Miyabi explains that she wanted to compare photos, and the image on the site looked like it had two bones as well. But no, Momoko tells her that mackerel always looks like that. According to Airi, if you’re lucky, the bone might not be stuck to one side. ‘But that’s more to do with how it’s prepared,’ Momoko quips.
Miyabi: Is that so? So it was just normal.
Momoko does tell her that she should still treasure that way of finding joy in small things. Miyabi still seems a bit startled, since she thought it was something special. Momoko starts trying to explain deeper but ends up making it even more muddled, and as Airi tries to correct Momoko, Miyabi gets fed up and goes, ‘That’s enough’.
Miyabi: Okay, I got it.
Miyabi: It’s all right.
Momoko: Mackerel looks like it has two bones. (The girls giggle) And the mackerel that Miya ate was most likely…
Airi: A normal mackerel.
Miyabi: That’s it. I’ve realised it now. I’ll delete this.
Momoko and Airi persuade her to keep the photo, as a memory. Momoko sums up by saying that even though there are some hobbies that people start enjoying as they grow older, like golf or drinking at a bar or going for a drive, she’s found that the hobby that brings her the greatest joy is being able to learn new things.
Momoko: And today we were taught by Miya. Thank you.
Airi: Thank you.
Miyabi: You’re welcome.
Momoko: Everyone, without being pretentious, without forgetting to take photos, please enjoy your hobbies.
Secret voice note
Situation: This week’s note comes from a 21 year old guy in university who had always aimed to become a comedian, since he was in primary school. But his dream got knocked down recently when he tried putting on a comedy act with his best friend at his university club and it turned out pretty badly. Not a single one of his jokes received even a chuckle. He asks if he should give up his dreams and start looking for work, or should he continue to chase after his dreams and aim to be a comedian. ‘What should I do? Please tell me directly!’
Momoko: ‘What should I do? Please tell me directly!’
Miyabi: This is one for Suzuki-san.
Momoko: Go ahead.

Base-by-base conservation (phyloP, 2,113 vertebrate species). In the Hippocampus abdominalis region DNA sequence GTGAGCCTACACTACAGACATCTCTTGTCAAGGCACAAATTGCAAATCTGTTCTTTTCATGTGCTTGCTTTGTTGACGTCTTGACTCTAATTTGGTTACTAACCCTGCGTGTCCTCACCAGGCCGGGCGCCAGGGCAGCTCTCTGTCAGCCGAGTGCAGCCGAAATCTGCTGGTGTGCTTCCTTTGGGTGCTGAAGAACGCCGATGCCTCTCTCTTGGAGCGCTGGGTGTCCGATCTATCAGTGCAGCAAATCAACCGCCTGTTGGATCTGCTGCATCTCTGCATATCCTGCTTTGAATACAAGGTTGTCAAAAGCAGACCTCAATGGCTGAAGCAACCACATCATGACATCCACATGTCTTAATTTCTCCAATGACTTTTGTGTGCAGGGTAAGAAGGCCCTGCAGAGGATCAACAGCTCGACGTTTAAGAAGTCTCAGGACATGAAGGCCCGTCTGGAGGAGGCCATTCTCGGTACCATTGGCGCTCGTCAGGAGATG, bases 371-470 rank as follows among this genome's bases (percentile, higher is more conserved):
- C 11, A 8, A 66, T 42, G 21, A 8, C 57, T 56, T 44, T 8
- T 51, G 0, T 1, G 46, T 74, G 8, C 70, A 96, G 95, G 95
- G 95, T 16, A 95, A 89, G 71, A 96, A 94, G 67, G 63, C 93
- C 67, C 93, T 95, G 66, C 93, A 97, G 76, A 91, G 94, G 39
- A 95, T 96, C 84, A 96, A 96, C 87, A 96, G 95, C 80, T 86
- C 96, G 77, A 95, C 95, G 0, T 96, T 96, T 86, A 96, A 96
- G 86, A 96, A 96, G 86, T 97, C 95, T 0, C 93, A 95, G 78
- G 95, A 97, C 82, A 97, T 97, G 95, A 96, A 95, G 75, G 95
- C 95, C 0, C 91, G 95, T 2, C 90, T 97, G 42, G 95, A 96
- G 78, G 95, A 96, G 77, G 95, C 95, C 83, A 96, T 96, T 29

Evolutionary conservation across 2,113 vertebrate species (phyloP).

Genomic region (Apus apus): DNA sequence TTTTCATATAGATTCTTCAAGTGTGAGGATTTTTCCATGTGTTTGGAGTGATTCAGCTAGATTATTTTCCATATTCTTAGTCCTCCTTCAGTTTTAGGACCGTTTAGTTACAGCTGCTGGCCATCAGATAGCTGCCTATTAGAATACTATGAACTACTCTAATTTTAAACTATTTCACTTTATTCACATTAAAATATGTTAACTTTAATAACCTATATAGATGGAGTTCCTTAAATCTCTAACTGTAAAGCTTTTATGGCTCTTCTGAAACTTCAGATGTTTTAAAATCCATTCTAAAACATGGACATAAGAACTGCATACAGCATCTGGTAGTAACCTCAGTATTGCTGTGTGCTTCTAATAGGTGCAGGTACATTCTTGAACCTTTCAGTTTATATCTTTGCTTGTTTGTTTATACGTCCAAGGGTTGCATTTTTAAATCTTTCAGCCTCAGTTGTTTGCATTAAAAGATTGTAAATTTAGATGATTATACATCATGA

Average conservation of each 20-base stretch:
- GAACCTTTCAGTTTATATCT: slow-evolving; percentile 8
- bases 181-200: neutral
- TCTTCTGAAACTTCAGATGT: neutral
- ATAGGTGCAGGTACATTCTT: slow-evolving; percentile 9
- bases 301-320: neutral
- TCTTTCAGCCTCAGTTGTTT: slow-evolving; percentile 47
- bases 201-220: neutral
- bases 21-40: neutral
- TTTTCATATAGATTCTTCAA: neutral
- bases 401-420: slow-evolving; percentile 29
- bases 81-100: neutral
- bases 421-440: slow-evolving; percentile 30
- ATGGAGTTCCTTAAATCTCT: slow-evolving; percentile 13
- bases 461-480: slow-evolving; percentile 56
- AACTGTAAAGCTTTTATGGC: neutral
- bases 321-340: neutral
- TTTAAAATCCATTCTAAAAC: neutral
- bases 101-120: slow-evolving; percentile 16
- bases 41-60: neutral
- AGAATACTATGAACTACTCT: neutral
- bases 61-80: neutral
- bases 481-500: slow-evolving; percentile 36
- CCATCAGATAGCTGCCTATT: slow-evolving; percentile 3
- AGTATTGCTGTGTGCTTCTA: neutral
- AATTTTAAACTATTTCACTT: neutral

Airi (resolutely): Give up.
Airi says that she has two friends who were aiming to be comedians. One of them got scouted and is now working hard at it, while the other decided to give up. 21 is a critical age, after all. She explains that the world of comedy is a difficult one, and just because you think you’re funny doesn’t mean that your jokes would be well received. Airi thinks that while it may be cool to say that you’re chasing after your dreams, if he thinks about his future realistically and finds it impossible, he’ll probably decide that he should quit.
Momoko suggests that it might be his comedy partner, but Airi points out that the listener wrote that his partner was his best friend. Momoko has no idea what to add beyond that. Miyabi suggests that he try it for another year or two, but Airi notes that it’s about crunch time to look for employment. They start talking about how a university club consists of a small group of friends, and marvel at how professional comedians are watched by great numbers of people. After all, they have to get laughs, no matter what. They continue to heap praise on comedians, and how difficult their lives must be.
Airi: Well, I told him to give up, but if he really wants to do it, he should. Honestly, he shouldn’t listen to others.
Miyabi: How cool.
Momoko: You came up with some wise words!
Momoko notes that Airi’s on fire today, perhaps spurred on by Miyabi’s mackerel incident. Airi mentions that she’s made space for mackerel in her tummy.
Miyabi: You’ll be able to have two backbones.
Momoko: Ah, no, you won’t.
Momoko sums up, that just as Airi said, they understand the feeling of wanting to get some advice, but the decision has to come from within himself in the first place. But if he’s worrying alone, he should talk with his best friend, his partner for support.
♪ Buono! – co・no・mi・chi ♪